Urine Test for Heart Disease Successful in Small Trial

by Jodee on April 29, 2009

Can you imagine going to see your doctor and being screened for heart disease by providing a urine sample? German researchers have discovered that when a person has heart disease, their body produces higher levels of collagen. Collagen attaches to the lining of the arteries. When it does so, fragments of the protein break off.

The collagen fragments, called proteomes, can be detected in urine. High concentrations may indicate atherosclerosis, which is a risk factor for heart attack. Atherosclerosis is commonly referred to as “hardening of the arteries.”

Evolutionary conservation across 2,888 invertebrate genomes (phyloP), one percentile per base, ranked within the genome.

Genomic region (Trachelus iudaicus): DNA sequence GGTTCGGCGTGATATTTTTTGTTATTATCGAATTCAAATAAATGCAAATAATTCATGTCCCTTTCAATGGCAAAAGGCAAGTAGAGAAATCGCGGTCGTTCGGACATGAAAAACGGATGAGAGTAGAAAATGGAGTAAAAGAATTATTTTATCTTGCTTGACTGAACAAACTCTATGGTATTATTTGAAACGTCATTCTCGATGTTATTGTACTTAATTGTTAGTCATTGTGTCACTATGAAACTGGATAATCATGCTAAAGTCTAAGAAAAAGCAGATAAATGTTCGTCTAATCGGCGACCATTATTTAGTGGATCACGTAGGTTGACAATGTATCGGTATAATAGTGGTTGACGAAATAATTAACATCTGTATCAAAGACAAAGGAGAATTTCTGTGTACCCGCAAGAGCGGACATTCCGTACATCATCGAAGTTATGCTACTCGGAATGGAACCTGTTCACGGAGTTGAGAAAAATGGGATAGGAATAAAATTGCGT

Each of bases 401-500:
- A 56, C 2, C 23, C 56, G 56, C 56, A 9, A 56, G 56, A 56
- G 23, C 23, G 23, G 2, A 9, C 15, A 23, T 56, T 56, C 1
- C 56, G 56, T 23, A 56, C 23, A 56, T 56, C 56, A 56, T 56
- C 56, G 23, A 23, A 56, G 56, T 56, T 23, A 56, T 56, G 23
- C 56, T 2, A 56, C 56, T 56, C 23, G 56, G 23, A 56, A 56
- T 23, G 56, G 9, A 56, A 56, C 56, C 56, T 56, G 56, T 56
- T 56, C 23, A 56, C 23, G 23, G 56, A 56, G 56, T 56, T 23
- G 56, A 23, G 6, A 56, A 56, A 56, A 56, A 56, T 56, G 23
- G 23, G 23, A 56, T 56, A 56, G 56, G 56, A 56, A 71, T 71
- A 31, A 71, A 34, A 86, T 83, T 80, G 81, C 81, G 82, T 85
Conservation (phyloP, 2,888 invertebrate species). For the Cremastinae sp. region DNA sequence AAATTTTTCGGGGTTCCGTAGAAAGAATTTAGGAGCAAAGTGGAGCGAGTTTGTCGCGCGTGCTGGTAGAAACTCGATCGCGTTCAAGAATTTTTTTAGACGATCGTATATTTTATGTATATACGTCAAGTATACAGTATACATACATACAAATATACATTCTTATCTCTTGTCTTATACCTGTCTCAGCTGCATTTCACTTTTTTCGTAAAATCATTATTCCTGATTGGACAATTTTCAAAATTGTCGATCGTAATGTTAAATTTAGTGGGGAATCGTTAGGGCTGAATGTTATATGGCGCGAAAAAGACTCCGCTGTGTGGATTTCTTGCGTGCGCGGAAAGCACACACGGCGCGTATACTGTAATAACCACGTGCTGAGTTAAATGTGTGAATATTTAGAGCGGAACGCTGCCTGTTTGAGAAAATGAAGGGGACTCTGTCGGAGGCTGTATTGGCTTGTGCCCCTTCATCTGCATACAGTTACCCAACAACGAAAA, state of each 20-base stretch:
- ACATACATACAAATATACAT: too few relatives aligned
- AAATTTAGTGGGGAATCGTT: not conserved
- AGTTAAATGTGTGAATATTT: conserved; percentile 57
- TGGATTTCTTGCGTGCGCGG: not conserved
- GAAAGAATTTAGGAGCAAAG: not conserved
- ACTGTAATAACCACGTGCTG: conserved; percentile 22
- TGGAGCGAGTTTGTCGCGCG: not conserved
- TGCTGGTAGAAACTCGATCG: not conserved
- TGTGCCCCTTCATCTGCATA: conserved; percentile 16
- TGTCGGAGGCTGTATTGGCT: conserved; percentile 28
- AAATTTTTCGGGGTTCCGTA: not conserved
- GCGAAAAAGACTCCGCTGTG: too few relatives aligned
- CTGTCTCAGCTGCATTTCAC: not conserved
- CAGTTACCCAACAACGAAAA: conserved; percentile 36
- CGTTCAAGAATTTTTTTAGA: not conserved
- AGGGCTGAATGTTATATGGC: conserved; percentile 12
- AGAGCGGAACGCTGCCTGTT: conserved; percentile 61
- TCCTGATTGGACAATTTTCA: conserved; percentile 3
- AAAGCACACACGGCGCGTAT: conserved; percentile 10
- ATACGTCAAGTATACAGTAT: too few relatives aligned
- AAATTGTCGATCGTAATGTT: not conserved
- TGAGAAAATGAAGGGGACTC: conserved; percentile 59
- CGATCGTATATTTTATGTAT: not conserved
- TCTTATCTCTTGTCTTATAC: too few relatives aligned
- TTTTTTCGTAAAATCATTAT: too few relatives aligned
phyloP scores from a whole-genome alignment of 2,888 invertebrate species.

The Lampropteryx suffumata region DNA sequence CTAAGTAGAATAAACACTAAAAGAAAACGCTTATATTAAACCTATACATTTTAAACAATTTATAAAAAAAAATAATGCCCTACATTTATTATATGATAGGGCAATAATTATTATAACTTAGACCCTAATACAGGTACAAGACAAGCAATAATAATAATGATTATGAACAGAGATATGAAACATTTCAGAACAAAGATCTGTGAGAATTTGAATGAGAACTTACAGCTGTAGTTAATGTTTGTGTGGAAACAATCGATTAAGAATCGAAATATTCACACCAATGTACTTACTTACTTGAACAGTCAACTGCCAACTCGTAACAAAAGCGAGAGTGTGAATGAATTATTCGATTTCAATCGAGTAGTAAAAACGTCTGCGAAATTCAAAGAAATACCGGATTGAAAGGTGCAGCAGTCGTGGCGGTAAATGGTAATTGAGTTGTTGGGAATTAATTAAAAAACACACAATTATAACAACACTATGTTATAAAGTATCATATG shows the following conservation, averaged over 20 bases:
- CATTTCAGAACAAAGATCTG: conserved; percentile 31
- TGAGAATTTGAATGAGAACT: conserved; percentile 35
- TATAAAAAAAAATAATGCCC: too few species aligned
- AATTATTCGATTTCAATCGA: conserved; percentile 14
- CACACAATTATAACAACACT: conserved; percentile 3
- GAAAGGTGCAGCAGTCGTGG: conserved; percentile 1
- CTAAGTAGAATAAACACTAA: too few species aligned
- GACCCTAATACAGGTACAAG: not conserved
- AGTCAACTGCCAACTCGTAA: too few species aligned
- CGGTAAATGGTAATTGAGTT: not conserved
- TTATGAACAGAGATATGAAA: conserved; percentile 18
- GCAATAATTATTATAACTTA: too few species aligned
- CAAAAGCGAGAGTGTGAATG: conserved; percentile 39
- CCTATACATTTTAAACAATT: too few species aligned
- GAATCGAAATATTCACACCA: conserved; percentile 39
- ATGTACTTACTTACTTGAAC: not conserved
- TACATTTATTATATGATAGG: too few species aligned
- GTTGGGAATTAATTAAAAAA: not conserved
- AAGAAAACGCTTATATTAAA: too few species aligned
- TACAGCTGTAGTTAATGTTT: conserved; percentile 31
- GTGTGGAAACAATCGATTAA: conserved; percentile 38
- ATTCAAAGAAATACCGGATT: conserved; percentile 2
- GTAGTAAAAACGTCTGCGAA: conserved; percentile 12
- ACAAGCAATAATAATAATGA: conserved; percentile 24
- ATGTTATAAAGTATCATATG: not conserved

In a study conducted on 67 participants who had symptoms of coronary artery disease, the urine test had a very impressive 84 percent accuracy rate. More research will be needed before the urine test becomes standard for detecting heart disease, but this is a very encouraging development.

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